Responsible government subcontractors are serious about security, out of necessity. They’ll perform multiple audits each year and bring in the big boy firms to conduct them. They know that if they don’t, their contracts with major clients in the government supply chain, aerospace, or defense contracting industry will simply be denied at some future point. These customers understand that you have to go with the program if you want to be invited to the government money party and are ready to listen when we MSPs tell them how to do compliance right.
If you’re an MSP assembling your enterprise-grade security and compliance stack, you need to enlist robust tooling that certainly doesn’t cater to customers trying to save a buck, but that does enable you to provide effective compliance in the industries you serve. A comprehensive stack will include several solutions: in our case, we have at our highest watermark of security, seven agents running on our customers’ endpoints, which would certainly give us agent fatigue if they weren’t all completely necessary for certain compliance frameworks.
Because protecting sensitive data is a foundational goal of compliance strategies, we begin with our cloud-based data encryption and access control solution BeachheadSecure, which we like for its ability to remotely revoke access and delete data from any device at risk, and its RiskResponder functionality. We also have SentinelOne in place for endpoint security, and Huntress for threat detection and response, among others. MSPs should also enlist multiple levels of ransomware protection, a DNS filter, and tooling to automatically isolate machines as necessary. MSPs must also become experts in the particulars of the regulations they provide compliance for, and any needs specific to customers in those industries.
Finally, it’s important to set expectations for customers on the fence about investing in the security their industry requires them to provide. It likely won’t be today or tomorrow, but when an incident does occur, audits will follow. Customers must be ready—and especially those under regulations like CMMC or HIPAA with strict legal ramifications. With CMMC, for example, anyone from a business’s cyber insurance company to their actual clients can conduct forensic investigations, or surprise audits where the business needs to show all its compliance paperwork. That material can’t just be invented in a week, which is why the best time to prepare for an audit is before it happens. CMMC compliance takes a ton of preparation, and while a business could fill out anything on a form, if it isn’t accurate then those responsible could actually go to prison for it.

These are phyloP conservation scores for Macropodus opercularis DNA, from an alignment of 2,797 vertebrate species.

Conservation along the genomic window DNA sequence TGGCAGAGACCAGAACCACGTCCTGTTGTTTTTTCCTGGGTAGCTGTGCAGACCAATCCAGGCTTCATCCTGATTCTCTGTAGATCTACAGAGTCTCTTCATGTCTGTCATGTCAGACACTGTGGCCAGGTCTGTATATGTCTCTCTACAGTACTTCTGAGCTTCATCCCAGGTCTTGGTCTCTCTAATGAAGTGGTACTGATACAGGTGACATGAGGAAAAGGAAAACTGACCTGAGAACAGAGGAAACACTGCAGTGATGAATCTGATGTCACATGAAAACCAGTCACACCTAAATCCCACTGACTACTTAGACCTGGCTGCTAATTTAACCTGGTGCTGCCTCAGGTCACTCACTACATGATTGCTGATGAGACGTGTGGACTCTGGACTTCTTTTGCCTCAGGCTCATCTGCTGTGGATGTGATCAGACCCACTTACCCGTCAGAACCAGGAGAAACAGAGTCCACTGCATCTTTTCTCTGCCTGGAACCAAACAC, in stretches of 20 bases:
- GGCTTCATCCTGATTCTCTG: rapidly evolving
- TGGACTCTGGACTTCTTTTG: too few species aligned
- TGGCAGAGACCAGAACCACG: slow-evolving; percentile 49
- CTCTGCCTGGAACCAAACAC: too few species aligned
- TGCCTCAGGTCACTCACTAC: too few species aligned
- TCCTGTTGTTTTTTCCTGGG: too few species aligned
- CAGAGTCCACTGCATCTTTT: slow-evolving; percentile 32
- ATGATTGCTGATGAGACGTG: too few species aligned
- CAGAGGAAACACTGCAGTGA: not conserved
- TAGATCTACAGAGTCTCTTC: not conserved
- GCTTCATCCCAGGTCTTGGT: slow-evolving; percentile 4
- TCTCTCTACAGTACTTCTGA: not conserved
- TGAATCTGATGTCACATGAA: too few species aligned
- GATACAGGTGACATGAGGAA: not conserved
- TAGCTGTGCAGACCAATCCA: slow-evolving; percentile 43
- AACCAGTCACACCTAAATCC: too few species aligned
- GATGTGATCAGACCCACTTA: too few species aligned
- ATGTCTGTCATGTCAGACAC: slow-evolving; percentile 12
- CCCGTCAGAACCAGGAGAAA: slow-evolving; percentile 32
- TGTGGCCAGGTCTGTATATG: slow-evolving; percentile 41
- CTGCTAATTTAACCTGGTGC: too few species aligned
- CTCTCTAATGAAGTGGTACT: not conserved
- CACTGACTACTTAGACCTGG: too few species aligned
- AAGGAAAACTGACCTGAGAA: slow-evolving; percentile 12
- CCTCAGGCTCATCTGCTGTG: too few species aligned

As an MSP, I've never woken up thinking today’s the day I’m ready to go to prison for a client that just will never see the value in protecting their data, network assets, and online reputation. Think of that if you’re an MSP that needs the motivation to get assertive with potential customers.
About The Author
Eric Weast is the owner of ECW Network & IT Solutions, a South Florida-founded Managed Services Provider which has expanded its footprint over nearly two decades to service, secure, host, and support businesses in mature SMB and mid-market enterprise solutions throughout the country. ECW’s support staff is distributed across six different states within the U.S. and delivers 24x7 Cloud Hosting, Managed IT Support, and Managed Security Services.